' 'She must have gone down one of the areas, I think. But she looked a lady, though an old-fashioned one.'
' 'Have you been dining?' asked James, in a tone of doubtful inquiry.
' 'No,' I replied, not suspecting the insinuation; 'I have only just come from the Museum.'
' 'Then I advise you to call on your medical man before you go home.'
' 'Medical man!' I returned; 'I have no medical man. What do you mean? I never was better in my life.'
' 'I mean that there was no old lady. It was an illusion, and that indicates something wrong. Besides, you did not know me when I spoke to you.'
' 'That is nothing' I returned. 'I had just taken off my spectacles, and without them I shouldn't know my own father.'
' 'How was it you saw the old lady, then?'
'The affair was growing serious under my friend's cross-questioning. I did not at all like the idea of his supposing me subject to hallucinations. So I answered, with a laugh, 'Ah! to be sure, that explains it. I am so blind without my spectacles, that I shouldn't know an old lady from a big dog.'
' 'There was no big dog,' said Hetheridge, shaking his head, as the fact for the first time dawned upon me that, although I had seen the old lady clearly enough to make a sketch of her, even to the features of her care-worn, eager old face, I had not been able to recognise the well-known countenance of James Hetheridge.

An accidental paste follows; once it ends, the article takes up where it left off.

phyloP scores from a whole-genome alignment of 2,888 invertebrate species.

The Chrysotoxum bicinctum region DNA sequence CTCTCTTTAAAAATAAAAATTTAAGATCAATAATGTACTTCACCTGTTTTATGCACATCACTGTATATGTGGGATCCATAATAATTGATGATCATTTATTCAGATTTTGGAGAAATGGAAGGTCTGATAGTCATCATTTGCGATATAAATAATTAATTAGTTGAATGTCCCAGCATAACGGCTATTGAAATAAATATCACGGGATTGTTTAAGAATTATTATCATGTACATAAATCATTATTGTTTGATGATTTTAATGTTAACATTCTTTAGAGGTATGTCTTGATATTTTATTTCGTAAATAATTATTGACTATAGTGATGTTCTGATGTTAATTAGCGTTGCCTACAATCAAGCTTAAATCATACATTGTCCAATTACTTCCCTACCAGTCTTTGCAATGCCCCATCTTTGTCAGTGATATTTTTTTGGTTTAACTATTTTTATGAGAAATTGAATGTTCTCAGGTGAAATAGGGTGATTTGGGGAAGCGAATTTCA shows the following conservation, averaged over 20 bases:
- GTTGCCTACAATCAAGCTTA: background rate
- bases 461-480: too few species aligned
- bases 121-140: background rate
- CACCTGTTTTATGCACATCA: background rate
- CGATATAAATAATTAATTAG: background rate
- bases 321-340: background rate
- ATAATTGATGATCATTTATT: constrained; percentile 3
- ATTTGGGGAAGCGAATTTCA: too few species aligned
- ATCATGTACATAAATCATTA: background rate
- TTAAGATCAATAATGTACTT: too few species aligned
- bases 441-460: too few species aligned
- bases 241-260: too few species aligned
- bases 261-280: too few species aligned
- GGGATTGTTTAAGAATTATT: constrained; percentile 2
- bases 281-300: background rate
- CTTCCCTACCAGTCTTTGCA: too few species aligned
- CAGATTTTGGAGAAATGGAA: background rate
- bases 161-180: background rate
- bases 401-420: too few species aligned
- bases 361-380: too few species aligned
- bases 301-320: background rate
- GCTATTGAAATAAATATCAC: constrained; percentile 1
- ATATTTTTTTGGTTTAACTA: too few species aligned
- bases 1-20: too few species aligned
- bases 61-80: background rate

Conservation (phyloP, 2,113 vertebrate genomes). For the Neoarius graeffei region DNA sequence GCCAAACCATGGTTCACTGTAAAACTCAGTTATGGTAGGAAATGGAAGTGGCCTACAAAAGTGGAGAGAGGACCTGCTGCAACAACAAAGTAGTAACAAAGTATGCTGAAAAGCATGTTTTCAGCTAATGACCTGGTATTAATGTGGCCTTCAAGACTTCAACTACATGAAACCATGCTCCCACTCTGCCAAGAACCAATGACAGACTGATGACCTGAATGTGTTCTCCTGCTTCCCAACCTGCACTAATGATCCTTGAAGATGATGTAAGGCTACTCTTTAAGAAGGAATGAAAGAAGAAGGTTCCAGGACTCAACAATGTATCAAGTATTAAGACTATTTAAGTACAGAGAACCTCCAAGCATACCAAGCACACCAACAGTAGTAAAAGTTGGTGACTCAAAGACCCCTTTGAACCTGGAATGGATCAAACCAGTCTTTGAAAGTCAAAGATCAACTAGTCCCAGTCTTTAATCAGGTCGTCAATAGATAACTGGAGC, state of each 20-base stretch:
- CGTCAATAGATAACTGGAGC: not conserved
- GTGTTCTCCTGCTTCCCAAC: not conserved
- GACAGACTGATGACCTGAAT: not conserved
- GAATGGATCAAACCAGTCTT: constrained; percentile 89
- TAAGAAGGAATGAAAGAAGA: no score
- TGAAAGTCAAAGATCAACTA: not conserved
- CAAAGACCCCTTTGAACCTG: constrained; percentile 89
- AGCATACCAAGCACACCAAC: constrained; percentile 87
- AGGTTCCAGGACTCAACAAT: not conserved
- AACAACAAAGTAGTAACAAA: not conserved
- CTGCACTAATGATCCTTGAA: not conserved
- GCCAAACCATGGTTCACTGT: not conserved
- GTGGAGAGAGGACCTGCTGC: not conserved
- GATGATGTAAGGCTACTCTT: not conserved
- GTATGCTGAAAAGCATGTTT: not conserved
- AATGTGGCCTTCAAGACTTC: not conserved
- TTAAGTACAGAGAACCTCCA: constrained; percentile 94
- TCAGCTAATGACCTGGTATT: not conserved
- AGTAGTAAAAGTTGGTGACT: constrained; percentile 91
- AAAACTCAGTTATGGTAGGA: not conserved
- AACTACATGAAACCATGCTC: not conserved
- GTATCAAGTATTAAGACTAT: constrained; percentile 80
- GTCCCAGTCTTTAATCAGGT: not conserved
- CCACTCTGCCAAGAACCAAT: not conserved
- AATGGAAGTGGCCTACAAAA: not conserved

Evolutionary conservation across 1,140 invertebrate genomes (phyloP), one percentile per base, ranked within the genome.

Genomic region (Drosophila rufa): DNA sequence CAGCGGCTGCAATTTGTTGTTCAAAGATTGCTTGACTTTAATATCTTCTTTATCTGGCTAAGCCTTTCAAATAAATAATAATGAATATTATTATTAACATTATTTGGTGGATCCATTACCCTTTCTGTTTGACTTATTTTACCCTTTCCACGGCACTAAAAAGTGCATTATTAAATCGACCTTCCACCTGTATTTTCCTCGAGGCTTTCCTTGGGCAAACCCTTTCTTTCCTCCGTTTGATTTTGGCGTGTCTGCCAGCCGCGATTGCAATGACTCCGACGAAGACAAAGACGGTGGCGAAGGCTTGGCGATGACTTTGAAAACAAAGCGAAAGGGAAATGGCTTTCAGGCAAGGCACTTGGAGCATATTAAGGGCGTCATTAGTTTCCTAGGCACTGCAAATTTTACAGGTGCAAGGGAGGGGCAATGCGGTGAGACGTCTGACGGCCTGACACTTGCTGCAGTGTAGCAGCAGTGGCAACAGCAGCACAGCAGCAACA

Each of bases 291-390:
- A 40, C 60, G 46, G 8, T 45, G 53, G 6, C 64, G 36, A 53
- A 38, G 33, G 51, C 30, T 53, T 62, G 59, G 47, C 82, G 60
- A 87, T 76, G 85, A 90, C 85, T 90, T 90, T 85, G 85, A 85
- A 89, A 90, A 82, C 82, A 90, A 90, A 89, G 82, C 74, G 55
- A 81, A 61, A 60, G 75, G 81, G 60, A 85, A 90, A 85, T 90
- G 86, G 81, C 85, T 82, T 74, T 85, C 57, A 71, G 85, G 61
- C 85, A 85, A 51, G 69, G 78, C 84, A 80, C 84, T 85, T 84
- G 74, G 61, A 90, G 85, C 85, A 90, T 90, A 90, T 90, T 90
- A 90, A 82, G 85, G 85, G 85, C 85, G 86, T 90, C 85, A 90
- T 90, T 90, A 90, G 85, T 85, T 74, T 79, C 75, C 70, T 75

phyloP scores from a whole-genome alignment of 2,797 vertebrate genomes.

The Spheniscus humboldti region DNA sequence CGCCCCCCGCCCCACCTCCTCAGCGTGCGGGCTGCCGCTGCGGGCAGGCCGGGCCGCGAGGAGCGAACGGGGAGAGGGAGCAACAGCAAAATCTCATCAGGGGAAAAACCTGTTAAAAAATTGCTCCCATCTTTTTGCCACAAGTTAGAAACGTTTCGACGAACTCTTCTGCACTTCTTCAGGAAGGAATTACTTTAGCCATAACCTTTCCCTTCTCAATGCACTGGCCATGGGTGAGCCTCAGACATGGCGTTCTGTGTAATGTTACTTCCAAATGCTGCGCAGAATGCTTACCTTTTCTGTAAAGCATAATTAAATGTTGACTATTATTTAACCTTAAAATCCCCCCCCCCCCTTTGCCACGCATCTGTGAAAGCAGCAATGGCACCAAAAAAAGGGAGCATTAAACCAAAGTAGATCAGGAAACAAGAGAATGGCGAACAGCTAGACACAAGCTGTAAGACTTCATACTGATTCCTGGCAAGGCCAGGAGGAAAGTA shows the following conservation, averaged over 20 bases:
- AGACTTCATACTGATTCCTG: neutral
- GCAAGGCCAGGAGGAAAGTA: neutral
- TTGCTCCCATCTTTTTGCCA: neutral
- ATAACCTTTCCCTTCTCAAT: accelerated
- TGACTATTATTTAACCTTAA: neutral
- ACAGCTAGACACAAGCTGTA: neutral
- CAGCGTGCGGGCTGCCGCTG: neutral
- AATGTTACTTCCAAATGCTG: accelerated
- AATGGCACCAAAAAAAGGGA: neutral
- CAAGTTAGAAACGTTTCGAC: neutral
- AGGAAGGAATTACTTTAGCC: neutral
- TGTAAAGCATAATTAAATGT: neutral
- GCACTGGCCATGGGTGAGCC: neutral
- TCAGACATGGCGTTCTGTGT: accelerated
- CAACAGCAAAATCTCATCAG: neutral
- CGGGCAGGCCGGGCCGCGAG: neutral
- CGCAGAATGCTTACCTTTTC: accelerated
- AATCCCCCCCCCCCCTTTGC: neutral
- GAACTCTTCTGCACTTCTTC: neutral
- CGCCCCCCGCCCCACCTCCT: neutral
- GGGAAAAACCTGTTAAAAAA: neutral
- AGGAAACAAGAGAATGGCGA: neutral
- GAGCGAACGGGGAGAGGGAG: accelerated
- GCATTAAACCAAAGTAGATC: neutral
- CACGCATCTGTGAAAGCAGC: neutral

' 'That's what comes of reading till the optic nerve is weakened,' he went on. 'You will cause yourself serious injury if you do not pull up in time. I'll tell you what; I'm going home next week -- will you go with me?'
' 'You are very kind,' I answered, not altogether rejecting the proposal, for I felt that a little change to the country would be pleasant, and I was quite my own master. For I had unfortunately means equal to my wants, and had no occasion to follow any profession -- not a very desirable thing for a young man, I can tell you, Master Harry. I need not keep you over the commonplaces of pressing and yielding. It is enough to say that he pressed and that I yielded. The day was fixed for our departure together; but something or other, I forget what, occurred, to make him advance the date, and it was resolved that I should follow later in the month.